Mary Beth Writes


Our two sister cats Weijia and Yamiche, whom we usually called Lil Girl and Big Girl, passed away three weeks ago. They were slowly becoming ill and then it went fast. Lil Girl tucked herself into a nook she’d never napped in before, stopped eating and drinking, just slept. Big Girl was still eating but not much. She’d always been the one that when we went into the kitchen, she’d wander in to see if she could wrangle a bit of wet food from us. In general, she could. When we first adopted her the vet said she could stand losing a pound or two. Hah, so could Len and I. They were already old; we didn’t put anyone on a diet. There was more going on, but to preserve their dignity and ours, they had simply become very ill. They were 18. We didn’t ask the vet to diagnose or cure them. For both it was just falling asleep with us petting them.

It took several years for my instincts to catch up to reality after my mother passed away.

I had three kids, the youngest was a baby. Mom lived five hours away so driving to visit was rare. Mostly we’d talk on the phone every week or so. I loved those calls. Often the kids were around and would ‘talk to Grandma’ which is a joy only for an adult who adores the incomprehensible child. No one on earth wanted to hear about my kids more than my mom. She would often say Len and I were good parents; remember how good it felt when someone would say that?

She passed away after several months of an illness from which we thought she would recover. It happened fast. One week we were visiting her in Ludington. She was talking with us, reading picture books to the kids, offering them cookies. The next week she was gone.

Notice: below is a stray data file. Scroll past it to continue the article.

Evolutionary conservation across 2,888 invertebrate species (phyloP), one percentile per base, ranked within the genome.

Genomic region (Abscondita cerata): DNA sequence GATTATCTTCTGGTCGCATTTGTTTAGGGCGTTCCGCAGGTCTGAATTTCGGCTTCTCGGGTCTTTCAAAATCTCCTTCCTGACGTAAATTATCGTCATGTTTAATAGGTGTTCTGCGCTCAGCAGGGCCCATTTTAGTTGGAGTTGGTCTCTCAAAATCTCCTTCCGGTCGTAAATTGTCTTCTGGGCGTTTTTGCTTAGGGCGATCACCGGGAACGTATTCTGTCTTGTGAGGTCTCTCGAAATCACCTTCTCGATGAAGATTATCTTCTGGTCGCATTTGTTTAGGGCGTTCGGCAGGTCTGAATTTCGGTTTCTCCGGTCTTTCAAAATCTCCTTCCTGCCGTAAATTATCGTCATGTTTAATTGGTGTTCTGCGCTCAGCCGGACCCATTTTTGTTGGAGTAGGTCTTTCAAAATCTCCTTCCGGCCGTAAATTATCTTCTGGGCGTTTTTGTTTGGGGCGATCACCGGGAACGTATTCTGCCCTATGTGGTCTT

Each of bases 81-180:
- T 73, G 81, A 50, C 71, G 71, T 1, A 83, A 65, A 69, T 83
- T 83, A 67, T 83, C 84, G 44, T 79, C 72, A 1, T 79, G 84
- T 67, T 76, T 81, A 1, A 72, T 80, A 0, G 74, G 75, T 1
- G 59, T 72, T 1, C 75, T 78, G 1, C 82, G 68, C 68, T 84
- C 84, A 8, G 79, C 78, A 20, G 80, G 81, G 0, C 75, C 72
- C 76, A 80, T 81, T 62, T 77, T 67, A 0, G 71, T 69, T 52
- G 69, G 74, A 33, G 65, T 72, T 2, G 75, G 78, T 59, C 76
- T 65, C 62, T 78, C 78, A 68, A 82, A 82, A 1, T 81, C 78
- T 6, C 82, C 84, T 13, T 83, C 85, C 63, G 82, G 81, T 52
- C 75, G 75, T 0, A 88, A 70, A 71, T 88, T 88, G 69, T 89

Over the following year I’d often reach for the phone to call and then remember she wasn’t there. I was glad she was no longer uncomfortable and anxious. I was glad to not feel guilty about not being a better daughter. But oh, it ached.

I began to understand that the moments when I missed her most were still a kind of love and communication. If I baked something better than average, I wanted to tell her about it. I wanted to tell her the goofy or endearing or obnoxious things the kids did. I wanted to tell her how much they loved some present she’d given them. She knew some of our friends, I wanted to tell her how they were doing.

The ache kept reminding me of the perfectly imperfect relationship I was lucky enough to have had in my life. Not everyone gets a steady, kind, and loving mother. I didn’t always miss her but I deeply missed that parts of my life that she and I had shared.


I start down our stairs on the lookout for cats who might trip me. I walk into the kitchen to emptiness at the corner with no kibble on the floor. We eat breakfast and then get on with our day, no one has to battle poop in and out of the basement litter boxes. I take a nap, start to arrange pillows in a specific way so Big Girl doesn’t sit on my phone which turns off the podcast, then remember it doesn’t matter anymore. At night no one jumps on me or gets their fur stuck to my lips. We went out of town and didn’t have to organize a D-Day invasion to take care of them. It’s so much easier now.

I know by how many times in a day I’m arranging myself around the space where they used to be, how much I loved them.